Science & Tech

Man's nose begins to rot after monkeypox was dismissed as just sunburn

Man's nose begins to rot after monkeypox was dismissed as just sunburn
Monkeypox: How does the virus spread and what are the symptoms?

Warning: contains graphic images

One of the most shocking Monkeypox cases to date has seen a man’s nose begin to rot.

A German patient, 40, visited his doctor after seeing a red spot on his nose, but he was told it was sunburn and nothing more serious.

However, it wasn’t long before his nose turned a darker colour and sores appeared on his face and around his penis.

According to the medical journal Infection, he was soon diagnosed with Monkeypox as well as a number of sexually transmitted diseases.

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It was confirmed that he had HIV and syphilis, with the latter having spread to multiple organs. The patient’s HIV has also developed into AIDS.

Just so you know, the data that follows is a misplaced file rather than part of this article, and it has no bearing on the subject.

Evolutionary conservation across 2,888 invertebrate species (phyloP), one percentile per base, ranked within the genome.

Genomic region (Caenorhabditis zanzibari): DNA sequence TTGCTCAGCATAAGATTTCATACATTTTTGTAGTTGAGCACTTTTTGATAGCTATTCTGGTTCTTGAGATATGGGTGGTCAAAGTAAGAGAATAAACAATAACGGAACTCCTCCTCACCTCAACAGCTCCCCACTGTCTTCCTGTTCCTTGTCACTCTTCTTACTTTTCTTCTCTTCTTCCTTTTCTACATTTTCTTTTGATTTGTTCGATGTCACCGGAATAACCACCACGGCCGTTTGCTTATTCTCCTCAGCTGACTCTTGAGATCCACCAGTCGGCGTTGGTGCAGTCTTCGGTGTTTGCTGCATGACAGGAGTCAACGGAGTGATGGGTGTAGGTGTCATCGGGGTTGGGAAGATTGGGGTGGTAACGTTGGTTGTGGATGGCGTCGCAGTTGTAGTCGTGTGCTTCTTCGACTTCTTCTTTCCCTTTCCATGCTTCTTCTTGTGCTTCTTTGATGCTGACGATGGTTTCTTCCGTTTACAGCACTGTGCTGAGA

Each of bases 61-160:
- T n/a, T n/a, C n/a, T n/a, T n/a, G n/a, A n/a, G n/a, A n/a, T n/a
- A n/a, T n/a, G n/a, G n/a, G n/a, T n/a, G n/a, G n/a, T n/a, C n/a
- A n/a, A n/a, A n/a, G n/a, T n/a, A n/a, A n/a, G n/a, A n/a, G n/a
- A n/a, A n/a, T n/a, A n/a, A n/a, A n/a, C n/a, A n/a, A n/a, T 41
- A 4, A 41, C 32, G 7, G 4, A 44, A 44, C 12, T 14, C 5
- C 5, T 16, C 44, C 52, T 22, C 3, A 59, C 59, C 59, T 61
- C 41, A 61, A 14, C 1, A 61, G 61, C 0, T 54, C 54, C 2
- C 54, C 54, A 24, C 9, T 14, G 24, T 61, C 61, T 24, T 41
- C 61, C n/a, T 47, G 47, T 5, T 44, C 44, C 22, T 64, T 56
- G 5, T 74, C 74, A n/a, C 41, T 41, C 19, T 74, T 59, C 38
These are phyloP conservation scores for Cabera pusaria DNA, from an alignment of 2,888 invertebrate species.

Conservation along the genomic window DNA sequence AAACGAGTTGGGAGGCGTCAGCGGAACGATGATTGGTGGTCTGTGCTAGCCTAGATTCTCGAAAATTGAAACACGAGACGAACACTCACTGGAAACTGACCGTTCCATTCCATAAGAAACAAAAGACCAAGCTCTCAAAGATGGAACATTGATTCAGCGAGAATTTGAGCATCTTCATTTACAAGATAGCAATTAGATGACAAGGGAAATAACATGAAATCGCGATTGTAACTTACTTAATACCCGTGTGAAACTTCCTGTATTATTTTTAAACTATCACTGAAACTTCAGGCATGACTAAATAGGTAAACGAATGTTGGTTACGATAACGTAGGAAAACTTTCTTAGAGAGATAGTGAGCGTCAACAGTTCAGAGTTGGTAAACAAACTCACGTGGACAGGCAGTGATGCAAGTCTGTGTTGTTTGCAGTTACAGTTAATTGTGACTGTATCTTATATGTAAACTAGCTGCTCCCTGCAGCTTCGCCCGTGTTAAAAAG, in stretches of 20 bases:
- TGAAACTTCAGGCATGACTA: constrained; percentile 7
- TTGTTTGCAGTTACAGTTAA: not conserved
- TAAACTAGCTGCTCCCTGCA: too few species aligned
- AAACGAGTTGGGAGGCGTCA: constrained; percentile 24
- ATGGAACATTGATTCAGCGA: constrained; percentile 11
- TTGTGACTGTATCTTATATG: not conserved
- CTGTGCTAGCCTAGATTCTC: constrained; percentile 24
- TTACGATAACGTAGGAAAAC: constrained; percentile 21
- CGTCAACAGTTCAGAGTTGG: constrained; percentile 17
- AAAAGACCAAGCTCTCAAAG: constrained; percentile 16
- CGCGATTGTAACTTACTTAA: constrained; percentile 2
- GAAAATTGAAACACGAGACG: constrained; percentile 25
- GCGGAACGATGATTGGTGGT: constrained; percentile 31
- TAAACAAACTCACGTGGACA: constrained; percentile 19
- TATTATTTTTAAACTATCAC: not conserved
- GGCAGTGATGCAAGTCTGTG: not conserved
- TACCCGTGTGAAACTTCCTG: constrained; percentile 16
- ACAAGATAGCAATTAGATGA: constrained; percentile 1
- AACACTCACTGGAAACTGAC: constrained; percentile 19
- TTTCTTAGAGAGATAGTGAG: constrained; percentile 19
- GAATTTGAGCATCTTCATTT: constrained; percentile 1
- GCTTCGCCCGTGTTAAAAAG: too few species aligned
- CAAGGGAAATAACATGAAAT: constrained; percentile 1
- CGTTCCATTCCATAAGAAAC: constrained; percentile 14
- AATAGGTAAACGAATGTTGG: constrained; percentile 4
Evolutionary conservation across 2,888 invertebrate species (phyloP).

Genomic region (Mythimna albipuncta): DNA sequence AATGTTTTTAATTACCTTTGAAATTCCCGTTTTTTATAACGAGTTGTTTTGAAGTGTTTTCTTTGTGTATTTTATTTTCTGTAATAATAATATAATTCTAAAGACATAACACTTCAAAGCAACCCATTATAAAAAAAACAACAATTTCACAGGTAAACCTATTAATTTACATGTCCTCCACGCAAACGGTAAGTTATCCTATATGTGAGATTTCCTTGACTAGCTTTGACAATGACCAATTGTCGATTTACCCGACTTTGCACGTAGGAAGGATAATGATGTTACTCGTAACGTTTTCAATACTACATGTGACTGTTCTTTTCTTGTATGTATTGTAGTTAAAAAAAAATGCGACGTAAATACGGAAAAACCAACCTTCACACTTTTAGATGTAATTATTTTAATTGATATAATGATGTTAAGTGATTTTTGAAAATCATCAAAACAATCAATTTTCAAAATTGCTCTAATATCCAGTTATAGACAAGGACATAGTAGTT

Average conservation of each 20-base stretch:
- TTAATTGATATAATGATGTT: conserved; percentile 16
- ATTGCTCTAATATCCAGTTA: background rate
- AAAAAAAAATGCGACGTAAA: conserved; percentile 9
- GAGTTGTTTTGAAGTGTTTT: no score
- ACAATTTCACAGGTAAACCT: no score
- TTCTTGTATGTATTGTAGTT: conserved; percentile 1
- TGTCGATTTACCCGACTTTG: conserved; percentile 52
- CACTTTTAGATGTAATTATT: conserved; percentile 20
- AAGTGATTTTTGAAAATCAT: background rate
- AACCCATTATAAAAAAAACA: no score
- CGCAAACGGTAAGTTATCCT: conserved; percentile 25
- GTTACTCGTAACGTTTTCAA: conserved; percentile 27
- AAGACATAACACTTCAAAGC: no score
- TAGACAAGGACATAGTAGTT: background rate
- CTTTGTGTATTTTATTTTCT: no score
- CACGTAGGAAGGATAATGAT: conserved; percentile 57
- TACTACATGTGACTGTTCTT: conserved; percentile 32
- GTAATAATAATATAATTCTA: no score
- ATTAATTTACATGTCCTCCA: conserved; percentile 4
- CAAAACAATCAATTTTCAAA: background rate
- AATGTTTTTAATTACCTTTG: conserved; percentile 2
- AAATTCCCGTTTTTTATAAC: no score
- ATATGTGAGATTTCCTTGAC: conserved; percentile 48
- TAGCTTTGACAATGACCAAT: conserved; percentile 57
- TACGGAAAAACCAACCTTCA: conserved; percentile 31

His HIV diagnosis meant he was susceptible to necrosis, which is the death of body tissue, and it made the case more severe.

The report stated that a controlled HIV infection "does not appear to be a risk factor" for severe cases. They did however add that this case "illustrates the potential severity of MPXV infection in the setting of severe immunosuppression and untreated HIV infection."

The patient's case is one of the most extreme documented so farBoesecke, C., Monin, M.B., van Bremen, K. et al.

The patient’s lesions dried and his nose "partially improved”. However, no further update on the man’s condition was given in the journal.

There are a total of 38,000 monkeypox cases around the world. Germany currently has the third highest number of cases with 3,186. Only the US and Spain have a higher rate with 12,689 and 5,719 recorded cases respectively.

As of 8 August, there are 2,914 confirmed and 103 highly probable monkeypox cases in the UK: 3,017 in total. Of these, 2,883 are in England.

Following monkeypox infection, a rash, initially similar to a chickenpox, usually occurs within one to three days of a fever.

The rash goes through several difference stages first developing into papules and fluid filled pustules before forming a scab and falling off.

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